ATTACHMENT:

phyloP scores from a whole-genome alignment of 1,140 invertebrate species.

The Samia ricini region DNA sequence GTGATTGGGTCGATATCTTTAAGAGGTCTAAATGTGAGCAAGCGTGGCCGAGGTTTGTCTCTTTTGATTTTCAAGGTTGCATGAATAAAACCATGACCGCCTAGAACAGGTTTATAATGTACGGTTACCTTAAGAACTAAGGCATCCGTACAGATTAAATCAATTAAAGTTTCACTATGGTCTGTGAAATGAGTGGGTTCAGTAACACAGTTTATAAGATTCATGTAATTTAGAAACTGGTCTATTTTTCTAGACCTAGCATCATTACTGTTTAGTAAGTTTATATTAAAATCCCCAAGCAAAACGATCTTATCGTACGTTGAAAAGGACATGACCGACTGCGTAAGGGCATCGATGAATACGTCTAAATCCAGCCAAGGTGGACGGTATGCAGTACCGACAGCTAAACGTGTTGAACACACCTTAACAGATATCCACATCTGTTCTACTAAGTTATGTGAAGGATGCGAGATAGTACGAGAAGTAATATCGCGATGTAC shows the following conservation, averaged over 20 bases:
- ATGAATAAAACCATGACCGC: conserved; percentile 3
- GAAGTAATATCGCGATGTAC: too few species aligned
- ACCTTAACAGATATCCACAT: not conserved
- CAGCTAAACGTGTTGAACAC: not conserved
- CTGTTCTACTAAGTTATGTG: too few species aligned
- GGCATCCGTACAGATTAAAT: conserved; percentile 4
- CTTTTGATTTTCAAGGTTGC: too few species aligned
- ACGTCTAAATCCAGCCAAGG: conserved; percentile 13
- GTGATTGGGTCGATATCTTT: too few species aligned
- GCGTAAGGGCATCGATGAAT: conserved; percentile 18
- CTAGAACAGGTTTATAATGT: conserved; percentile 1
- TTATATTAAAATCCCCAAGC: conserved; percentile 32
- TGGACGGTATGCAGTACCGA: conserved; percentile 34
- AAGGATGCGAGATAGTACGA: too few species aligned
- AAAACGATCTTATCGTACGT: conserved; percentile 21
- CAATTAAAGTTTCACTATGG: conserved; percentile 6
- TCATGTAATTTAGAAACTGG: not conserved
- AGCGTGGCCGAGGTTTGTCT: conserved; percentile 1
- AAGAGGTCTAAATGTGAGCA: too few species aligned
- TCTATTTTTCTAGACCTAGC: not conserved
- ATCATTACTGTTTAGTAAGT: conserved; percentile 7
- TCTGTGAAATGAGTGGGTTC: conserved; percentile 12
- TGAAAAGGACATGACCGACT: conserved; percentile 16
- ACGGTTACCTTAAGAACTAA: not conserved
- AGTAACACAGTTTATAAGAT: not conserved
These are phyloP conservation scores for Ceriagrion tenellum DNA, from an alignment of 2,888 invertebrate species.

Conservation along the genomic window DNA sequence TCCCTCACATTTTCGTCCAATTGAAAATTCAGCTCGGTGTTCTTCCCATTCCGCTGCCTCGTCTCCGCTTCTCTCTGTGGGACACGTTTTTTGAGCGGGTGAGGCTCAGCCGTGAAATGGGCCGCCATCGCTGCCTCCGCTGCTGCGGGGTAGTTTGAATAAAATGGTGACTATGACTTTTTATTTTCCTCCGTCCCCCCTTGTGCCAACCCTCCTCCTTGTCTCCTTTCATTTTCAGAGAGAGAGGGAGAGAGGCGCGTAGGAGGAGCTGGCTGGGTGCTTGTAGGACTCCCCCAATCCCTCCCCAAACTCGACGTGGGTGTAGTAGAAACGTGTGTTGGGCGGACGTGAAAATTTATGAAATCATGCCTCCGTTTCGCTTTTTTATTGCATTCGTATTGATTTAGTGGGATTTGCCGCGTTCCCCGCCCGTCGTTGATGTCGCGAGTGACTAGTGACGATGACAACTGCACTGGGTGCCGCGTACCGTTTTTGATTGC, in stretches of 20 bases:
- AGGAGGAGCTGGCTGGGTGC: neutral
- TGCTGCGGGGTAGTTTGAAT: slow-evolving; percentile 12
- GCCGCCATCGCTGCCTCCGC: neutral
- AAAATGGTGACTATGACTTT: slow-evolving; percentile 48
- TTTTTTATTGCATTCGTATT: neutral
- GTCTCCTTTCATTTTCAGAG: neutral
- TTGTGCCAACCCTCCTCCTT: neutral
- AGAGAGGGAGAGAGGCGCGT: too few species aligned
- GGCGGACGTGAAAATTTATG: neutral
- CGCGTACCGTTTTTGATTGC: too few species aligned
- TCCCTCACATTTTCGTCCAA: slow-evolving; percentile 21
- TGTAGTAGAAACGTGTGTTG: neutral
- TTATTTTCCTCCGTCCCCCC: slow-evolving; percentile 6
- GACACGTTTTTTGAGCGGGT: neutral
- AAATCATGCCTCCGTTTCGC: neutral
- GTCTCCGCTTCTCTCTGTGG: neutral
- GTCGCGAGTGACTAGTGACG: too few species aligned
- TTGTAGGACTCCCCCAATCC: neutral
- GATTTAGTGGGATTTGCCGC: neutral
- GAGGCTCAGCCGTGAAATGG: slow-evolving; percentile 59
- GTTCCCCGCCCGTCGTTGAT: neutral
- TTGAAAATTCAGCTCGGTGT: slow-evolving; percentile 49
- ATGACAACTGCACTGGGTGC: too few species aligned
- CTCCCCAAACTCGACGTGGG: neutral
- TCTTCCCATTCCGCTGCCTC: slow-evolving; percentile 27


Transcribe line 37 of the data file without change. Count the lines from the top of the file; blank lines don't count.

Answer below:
- AGAGAGGGAGAGAGGCGCGT: too few species aligned